The 2014 cycle contained the emergence of a more sophisticated Republican operation for tracking Democratic candidates and scrubbing their public and personal lives for damaging information. During the 2012 campaign, Republican super PACs and outside groups were largely limited to their own in-house research, news reports and footage lifted from television broadcasts or candidates’ own video.
This time, Republicans set up a new research hub called America Rising. Created as a limited liability corporation, it could sell footage and research to anyone willing to pay. Republican candidates and super PACs, which otherwise might not coordinate with each other, could buy the same research and tracking footage, allowing their advertising to be more cohesive.
The business employed a legion of trackers to follow Democratic candidates, logging close to a half-million miles of travel and recording more than 3,000 campaign events. The group scored an early hit in Iowa, when it obtained footage of Representative Bruce Braley, the Democrats’ anointed Senate contender, disparaging Charles E. Grassley, the ranking Republican on the Senate Judiciary Committee, as “a farmer from Iowa, who never went to law school.”
The footage was provided to Iowa newspapers in March, putting Mr. Braley on the defensive at time when Republicans had not yet settled on a candidate. Within two days, the video was picked up by a new Republican political nonprofit, Priorities for Iowa, and aired in statewide ads. Ultimately, footage from America Rising was used in more than a hundred Republican ads during the 2014 cycle, according to a spokesman.At Time, Alex Altman and Zeke Miller offer more detail on America Rising:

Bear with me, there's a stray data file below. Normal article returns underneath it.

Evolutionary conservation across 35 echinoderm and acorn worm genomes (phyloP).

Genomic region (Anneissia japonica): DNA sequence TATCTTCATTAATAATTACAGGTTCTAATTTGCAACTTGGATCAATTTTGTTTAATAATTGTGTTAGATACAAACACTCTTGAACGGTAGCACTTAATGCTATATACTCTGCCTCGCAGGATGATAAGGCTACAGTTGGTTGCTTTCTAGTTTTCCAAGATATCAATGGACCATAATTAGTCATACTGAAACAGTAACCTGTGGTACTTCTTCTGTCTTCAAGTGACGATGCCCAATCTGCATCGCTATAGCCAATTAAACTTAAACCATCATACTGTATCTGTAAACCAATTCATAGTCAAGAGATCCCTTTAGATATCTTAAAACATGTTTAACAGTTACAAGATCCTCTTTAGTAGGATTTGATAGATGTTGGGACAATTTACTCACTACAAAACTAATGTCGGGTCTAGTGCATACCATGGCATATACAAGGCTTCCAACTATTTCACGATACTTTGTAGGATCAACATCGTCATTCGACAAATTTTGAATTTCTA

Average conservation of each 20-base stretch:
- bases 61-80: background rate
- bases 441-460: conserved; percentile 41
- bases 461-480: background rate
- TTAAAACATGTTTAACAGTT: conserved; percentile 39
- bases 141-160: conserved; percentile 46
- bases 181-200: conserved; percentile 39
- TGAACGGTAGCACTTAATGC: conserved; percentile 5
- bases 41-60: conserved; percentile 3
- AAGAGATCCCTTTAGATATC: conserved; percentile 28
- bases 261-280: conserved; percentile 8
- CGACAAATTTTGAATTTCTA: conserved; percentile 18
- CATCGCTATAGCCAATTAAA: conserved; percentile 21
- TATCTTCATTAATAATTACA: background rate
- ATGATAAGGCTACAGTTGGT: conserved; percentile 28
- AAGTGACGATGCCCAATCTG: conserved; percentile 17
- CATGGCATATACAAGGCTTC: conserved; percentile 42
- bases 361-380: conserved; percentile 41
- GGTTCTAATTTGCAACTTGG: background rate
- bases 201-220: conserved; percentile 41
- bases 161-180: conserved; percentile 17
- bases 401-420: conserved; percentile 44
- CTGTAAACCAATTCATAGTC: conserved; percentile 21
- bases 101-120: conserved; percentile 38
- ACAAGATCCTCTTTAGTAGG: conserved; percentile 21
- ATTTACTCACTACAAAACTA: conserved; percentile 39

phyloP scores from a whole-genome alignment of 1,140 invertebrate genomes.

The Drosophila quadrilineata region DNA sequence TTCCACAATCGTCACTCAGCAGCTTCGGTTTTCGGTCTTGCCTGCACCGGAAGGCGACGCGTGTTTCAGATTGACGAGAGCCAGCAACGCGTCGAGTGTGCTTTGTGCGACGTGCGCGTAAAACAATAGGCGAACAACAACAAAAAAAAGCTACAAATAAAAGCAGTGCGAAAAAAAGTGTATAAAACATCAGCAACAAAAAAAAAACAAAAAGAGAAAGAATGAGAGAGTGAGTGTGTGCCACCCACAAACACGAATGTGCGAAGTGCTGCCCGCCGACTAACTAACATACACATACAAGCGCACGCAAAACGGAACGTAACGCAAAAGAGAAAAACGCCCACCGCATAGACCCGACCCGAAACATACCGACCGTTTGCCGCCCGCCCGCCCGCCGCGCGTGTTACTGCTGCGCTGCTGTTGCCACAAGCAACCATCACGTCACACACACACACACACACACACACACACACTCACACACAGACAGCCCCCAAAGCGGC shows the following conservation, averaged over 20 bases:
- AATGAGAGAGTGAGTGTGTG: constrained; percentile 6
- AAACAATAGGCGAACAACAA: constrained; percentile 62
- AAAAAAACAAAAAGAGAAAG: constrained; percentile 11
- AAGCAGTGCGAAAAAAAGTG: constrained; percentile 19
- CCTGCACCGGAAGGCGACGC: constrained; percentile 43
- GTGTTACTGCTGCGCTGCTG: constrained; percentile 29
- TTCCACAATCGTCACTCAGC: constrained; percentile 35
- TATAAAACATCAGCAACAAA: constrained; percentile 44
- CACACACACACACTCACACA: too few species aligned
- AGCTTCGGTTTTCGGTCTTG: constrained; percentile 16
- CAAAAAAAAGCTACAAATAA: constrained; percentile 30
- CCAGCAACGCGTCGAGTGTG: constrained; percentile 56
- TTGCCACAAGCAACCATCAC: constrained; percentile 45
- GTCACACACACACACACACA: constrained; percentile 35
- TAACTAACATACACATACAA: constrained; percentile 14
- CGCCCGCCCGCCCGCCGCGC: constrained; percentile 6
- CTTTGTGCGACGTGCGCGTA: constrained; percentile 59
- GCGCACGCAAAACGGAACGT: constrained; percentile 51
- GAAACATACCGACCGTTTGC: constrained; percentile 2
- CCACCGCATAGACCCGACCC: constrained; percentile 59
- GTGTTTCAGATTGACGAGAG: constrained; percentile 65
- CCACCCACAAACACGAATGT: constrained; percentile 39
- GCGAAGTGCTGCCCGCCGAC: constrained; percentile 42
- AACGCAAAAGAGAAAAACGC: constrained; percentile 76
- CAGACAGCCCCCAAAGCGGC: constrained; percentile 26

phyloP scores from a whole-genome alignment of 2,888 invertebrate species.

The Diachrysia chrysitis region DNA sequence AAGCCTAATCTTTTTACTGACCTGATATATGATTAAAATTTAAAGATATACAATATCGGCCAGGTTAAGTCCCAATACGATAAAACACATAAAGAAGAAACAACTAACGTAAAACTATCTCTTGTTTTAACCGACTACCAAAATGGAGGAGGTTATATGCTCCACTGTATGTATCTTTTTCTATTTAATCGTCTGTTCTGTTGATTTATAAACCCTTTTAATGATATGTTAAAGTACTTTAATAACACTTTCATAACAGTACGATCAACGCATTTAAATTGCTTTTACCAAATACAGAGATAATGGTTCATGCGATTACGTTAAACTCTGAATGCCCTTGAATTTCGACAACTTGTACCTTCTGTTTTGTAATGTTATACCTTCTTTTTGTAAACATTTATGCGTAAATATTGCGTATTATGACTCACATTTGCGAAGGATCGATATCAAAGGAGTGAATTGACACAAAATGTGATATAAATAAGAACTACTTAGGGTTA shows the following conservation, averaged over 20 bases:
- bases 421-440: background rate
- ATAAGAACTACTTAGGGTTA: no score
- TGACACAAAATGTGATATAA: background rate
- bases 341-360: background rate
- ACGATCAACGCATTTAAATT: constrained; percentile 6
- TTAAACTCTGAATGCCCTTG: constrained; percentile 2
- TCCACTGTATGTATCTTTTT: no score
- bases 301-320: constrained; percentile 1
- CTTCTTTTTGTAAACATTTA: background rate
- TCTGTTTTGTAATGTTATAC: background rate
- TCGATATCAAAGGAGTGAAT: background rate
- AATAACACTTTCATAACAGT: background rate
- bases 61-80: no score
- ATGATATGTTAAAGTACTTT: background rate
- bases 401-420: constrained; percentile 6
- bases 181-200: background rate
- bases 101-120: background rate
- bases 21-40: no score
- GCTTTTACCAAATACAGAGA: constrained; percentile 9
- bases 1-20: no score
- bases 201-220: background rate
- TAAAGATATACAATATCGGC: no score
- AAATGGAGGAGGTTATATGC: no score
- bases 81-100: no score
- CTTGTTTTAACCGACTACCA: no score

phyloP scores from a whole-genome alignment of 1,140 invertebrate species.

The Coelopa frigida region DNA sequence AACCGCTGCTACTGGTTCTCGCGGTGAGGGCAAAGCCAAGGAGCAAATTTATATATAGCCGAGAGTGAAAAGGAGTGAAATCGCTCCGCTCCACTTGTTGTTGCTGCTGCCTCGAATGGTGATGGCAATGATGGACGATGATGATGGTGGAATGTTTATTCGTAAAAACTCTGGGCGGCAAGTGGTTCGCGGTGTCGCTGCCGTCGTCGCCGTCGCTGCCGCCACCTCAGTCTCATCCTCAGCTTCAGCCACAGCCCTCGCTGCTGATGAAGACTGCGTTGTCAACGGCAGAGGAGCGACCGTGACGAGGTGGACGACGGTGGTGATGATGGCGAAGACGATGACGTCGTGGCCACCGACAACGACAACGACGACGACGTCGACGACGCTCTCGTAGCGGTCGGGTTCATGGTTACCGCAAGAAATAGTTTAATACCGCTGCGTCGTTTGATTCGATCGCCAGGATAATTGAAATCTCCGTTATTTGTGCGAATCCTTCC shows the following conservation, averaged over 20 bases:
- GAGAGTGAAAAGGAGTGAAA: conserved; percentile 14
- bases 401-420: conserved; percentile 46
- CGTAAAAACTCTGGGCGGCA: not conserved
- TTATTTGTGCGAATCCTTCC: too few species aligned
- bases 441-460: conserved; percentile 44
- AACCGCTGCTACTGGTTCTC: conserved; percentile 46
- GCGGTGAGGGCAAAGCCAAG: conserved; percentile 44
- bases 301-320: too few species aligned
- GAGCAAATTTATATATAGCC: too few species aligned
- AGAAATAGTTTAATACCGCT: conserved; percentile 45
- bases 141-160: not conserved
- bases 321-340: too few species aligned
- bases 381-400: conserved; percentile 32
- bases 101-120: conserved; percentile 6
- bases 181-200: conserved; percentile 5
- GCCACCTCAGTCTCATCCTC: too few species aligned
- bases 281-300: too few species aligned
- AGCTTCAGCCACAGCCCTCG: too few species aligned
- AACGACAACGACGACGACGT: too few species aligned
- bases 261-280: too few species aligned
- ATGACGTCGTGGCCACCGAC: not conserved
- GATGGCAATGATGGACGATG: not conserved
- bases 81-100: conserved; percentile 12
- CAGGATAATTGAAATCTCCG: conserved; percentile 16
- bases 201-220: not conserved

Launched by three top party operatives after 2012, the group had a mandate to erase the opposition research edge Democrats enjoyed in past cycles. The investment paid dividends early on a cold, dark March morning. Tim Miller, the group’s executive director, was reviewing the latest clips compiled by his team of twenty-something research junkies when he came across something so juicy it might just alter the balance of the Senate. “Holy s—!” he shouted. It was a video of Braley, standing before a half-dozen bottles of liquor at a Texas fundraiser, disparaging Sen. Chuck Grassley as a farmer who “never went to law school.”
Miller’s group leaked the video to an Iowa television reporter, hoping to assure at least a single airplay on local television, which would allow it to be aired in future ads. Instead it spread like wildfire. The clip cast Braley as out of touch with his agricultural state and proved a body blow to Braley’s Iowa hopes. In the final Des Moines Register poll, 39 percent of Braley’s own supporters said his comments about Grassley were a crucial mistake.